Many believed, that the new situation opened the way to a permanent peace settlement between us and our neighbors, including the Palestinians. There were, as yet, no Jewish settlements in the territories occupied by the IDF, and the defeat of the Egyptians, Syrians and Jordanians was so absolute and convincing that it seemed unthinkable that they would reject immediate negotiations towards a permanent peace settlement.
When I finally returned to Geneva where I was studying for a PhD, I started working on a thesis on “the binational idea in Palestine in Mandatory times.” Binationalism was an idea that appealed to me intellectually, which suddenly seemed relevant, but I soon realized that it was not a workable solution, and that we and the Palestinians each needed our own states before we could start thinking of doing anything together.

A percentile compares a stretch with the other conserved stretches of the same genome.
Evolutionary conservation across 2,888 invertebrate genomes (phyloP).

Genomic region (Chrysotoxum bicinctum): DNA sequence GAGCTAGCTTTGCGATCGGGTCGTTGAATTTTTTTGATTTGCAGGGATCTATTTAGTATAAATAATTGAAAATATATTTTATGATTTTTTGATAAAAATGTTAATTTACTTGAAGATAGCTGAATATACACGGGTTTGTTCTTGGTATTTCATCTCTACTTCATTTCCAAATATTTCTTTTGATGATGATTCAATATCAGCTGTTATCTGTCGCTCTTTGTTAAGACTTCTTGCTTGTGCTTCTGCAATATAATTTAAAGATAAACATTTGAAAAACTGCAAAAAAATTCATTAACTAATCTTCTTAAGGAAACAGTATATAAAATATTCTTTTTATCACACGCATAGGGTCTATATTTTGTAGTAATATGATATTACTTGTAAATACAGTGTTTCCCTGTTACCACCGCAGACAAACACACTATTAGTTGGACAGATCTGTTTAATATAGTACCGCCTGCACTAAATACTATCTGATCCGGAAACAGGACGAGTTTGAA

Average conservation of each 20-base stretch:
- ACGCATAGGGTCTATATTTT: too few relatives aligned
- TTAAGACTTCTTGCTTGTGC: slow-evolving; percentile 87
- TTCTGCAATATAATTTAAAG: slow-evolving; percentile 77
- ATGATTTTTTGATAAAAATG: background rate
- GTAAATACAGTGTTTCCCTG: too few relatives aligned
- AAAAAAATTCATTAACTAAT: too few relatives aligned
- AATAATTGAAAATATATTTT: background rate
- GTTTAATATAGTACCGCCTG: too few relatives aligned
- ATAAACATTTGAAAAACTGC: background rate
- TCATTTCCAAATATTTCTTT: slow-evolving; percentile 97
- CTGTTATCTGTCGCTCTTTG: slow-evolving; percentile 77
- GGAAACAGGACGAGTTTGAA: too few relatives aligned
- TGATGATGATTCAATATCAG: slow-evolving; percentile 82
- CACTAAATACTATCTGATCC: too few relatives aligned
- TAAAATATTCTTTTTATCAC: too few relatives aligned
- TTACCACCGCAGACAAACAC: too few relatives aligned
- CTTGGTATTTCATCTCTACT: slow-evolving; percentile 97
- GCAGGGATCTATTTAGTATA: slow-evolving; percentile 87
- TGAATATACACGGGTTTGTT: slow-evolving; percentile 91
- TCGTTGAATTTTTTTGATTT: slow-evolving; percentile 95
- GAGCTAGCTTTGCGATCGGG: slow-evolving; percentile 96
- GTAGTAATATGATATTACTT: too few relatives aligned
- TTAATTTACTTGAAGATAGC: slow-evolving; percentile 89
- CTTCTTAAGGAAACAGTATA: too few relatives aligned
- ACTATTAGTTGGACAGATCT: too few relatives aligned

In 1967, the Right in Israel was still relatively weak, and the national religious camp still belonged to the pragmatic center. The thought of annexation of the newly occupied territories emerged, but was rejected for the same reasons that extensive, unilateral annexation is rejected today by the Center-Left: The fact that it runs counter to the rules of International Law as perceived by the majority of the international community, and the demographic reality. This raises the concern that before long there will be a Palestinian majority in Eretz Yisrael West of the River Jordan, which will mean that Israel will either cease being a Jewish state (in the sense of there being a Jewish majority in the country), or cease being a democracy. Only East Jerusalem and some villages surrounding it were annexed almost immediately. This annexation was not recognized by any foreign state. In fact, until US President Donald Trump moved the US Embassy to West Jerusalem in May 2018, no state even recognized Israel’s sovereignty in West Jerusalem.